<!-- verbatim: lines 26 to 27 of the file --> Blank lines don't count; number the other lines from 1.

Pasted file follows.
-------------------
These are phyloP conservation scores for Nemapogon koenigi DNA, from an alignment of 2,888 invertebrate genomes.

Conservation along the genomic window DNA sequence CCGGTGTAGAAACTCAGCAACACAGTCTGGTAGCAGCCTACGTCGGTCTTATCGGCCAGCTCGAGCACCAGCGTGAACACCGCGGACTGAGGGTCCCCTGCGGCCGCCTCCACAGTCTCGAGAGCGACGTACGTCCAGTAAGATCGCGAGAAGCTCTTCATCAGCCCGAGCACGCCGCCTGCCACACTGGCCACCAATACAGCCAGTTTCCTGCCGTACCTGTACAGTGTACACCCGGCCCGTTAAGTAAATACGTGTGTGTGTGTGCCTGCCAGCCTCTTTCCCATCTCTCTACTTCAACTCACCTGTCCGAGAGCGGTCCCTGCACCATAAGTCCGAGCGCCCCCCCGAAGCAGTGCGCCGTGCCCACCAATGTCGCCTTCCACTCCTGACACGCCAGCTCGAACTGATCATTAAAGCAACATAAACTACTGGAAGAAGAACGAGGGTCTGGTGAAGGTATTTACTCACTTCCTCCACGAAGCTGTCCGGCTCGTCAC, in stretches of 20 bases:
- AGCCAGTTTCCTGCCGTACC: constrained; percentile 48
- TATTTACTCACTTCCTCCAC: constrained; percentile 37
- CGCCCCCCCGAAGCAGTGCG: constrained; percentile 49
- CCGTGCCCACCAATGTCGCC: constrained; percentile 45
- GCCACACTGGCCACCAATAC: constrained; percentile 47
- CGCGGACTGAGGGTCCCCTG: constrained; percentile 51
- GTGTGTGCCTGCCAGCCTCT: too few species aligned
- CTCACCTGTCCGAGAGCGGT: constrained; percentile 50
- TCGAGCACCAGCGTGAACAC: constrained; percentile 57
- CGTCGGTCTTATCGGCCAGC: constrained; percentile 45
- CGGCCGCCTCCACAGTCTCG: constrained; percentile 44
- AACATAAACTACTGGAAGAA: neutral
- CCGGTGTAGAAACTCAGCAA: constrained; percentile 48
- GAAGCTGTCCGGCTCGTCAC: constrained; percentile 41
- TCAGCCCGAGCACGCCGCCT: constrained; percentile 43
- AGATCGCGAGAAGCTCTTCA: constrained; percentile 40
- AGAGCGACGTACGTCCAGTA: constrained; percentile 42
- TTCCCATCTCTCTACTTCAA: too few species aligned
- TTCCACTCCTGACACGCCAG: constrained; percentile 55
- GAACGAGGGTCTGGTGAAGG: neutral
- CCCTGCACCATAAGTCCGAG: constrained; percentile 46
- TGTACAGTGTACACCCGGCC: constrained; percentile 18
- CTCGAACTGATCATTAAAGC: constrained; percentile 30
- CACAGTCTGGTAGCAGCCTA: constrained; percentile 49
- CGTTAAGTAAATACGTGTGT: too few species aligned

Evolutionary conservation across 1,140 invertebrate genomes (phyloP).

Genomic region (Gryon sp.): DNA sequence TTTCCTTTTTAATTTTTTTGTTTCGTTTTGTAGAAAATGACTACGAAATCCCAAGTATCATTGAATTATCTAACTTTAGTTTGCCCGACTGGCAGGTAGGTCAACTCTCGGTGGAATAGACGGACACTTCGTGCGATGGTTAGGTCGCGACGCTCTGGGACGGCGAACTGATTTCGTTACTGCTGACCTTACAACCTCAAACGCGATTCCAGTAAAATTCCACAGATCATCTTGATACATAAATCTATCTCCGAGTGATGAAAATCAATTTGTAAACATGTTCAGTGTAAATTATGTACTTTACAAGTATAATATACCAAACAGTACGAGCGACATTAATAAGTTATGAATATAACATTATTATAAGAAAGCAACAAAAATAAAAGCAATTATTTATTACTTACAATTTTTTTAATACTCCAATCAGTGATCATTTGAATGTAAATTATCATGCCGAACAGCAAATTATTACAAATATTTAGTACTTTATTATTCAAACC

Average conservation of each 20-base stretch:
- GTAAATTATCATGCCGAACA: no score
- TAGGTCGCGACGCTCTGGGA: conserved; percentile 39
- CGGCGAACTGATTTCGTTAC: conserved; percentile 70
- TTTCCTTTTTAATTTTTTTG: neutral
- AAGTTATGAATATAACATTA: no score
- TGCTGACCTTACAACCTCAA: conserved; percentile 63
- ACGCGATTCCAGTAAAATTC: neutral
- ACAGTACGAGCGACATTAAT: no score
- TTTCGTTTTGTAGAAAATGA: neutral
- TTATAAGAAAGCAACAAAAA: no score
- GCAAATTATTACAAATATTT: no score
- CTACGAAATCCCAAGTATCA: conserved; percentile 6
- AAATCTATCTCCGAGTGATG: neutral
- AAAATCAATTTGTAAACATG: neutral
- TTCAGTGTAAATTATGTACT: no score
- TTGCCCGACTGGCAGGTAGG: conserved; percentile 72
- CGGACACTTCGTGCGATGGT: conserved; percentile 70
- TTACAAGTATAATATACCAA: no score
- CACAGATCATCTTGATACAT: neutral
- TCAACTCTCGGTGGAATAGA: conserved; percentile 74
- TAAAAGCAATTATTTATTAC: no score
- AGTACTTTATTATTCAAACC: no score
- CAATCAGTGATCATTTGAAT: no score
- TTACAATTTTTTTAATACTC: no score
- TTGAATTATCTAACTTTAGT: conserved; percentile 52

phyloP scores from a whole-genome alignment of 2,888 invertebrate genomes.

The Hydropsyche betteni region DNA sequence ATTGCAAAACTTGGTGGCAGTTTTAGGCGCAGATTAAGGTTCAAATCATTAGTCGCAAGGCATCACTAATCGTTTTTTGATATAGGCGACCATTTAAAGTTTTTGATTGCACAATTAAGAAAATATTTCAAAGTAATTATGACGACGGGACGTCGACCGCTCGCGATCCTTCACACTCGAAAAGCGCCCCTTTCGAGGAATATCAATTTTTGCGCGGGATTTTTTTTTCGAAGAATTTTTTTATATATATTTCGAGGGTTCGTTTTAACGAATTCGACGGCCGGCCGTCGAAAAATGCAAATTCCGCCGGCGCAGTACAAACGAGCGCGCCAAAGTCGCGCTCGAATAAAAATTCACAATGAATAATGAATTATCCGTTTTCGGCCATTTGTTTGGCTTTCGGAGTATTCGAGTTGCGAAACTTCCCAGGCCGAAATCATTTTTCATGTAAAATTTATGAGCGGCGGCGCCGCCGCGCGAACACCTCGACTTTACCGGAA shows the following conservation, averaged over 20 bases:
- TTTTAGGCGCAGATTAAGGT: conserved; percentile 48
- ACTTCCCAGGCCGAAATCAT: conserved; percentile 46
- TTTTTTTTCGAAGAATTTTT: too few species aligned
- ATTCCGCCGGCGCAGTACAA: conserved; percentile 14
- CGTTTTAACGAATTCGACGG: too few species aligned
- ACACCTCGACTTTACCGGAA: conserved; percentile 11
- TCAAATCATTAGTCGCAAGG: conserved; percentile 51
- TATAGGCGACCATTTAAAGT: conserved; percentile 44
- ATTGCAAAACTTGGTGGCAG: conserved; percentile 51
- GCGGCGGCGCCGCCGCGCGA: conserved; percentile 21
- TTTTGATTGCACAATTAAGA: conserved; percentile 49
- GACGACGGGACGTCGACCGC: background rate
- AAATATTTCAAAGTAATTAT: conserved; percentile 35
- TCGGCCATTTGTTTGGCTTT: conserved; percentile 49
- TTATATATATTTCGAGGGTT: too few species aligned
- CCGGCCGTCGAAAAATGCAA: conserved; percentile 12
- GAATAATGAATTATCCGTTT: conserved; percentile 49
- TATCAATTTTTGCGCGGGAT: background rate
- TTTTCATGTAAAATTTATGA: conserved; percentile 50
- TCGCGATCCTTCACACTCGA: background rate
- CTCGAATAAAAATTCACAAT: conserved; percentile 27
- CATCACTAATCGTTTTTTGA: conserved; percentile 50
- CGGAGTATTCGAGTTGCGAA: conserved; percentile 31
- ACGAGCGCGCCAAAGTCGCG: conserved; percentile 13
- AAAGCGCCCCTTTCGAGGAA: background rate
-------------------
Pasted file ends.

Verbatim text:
- CACAGTCTGGTAGCAGCCTA: constrained; percentile 49
- CGTTAAGTAAATACGTGTGT: too few species aligned